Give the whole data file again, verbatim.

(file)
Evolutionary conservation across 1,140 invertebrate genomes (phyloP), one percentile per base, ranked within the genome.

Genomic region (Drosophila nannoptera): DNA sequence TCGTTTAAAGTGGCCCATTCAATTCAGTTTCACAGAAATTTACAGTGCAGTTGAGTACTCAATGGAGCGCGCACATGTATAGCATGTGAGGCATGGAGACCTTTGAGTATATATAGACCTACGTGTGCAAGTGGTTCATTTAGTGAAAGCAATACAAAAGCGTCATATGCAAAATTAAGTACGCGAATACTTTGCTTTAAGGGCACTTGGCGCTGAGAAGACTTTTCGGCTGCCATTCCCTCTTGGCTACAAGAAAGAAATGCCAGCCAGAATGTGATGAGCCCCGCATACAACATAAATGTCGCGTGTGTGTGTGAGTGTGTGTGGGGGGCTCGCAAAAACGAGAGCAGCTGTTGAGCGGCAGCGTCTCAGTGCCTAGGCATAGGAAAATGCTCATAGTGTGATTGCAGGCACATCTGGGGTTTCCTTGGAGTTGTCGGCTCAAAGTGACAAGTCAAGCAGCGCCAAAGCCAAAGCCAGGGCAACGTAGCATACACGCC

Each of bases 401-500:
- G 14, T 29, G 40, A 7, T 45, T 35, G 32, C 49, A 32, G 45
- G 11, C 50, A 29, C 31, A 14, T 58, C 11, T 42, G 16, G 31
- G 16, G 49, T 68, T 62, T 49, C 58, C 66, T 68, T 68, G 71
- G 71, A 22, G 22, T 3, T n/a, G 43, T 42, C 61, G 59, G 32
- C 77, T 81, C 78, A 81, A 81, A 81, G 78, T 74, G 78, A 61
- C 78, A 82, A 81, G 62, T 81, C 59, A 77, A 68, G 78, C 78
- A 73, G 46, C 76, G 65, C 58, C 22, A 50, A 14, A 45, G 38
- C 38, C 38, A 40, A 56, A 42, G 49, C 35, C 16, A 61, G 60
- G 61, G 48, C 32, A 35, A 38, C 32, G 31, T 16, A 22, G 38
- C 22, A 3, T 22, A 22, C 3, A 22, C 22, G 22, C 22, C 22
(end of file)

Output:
Evolutionary conservation across 1,140 invertebrate genomes (phyloP), one percentile per base, ranked within the genome.

Genomic region (Drosophila nannoptera): DNA sequence TCGTTTAAAGTGGCCCATTCAATTCAGTTTCACAGAAATTTACAGTGCAGTTGAGTACTCAATGGAGCGCGCACATGTATAGCATGTGAGGCATGGAGACCTTTGAGTATATATAGACCTACGTGTGCAAGTGGTTCATTTAGTGAAAGCAATACAAAAGCGTCATATGCAAAATTAAGTACGCGAATACTTTGCTTTAAGGGCACTTGGCGCTGAGAAGACTTTTCGGCTGCCATTCCCTCTTGGCTACAAGAAAGAAATGCCAGCCAGAATGTGATGAGCCCCGCATACAACATAAATGTCGCGTGTGTGTGTGAGTGTGTGTGGGGGGCTCGCAAAAACGAGAGCAGCTGTTGAGCGGCAGCGTCTCAGTGCCTAGGCATAGGAAAATGCTCATAGTGTGATTGCAGGCACATCTGGGGTTTCCTTGGAGTTGTCGGCTCAAAGTGACAAGTCAAGCAGCGCCAAAGCCAAAGCCAGGGCAACGTAGCATACACGCC

Each of bases 401-500:
- G 14, T 29, G 40, A 7, T 45, T 35, G 32, C 49, A 32, G 45
- G 11, C 50, A 29, C 31, A 14, T 58, C 11, T 42, G 16, G 31
- G 16, G 49, T 68, T 62, T 49, C 58, C 66, T 68, T 68, G 71
- G 71, A 22, G 22, T 3, T n/a, G 43, T 42, C 61, G 59, G 32
- C 77, T 81, C 78, A 81, A 81, A 81, G 78, T 74, G 78, A 61
- C 78, A 82, A 81, G 62, T 81, C 59, A 77, A 68, G 78, C 78
- A 73, G 46, C 76, G 65, C 58, C 22, A 50, A 14, A 45, G 38
- C 38, C 38, A 40, A 56, A 42, G 49, C 35, C 16, A 61, G 60
- G 61, G 48, C 32, A 35, A 38, C 32, G 31, T 16, A 22, G 38
- C 22, A 3, T 22, A 22, C 3, A 22, C 22, G 22, C 22, C 22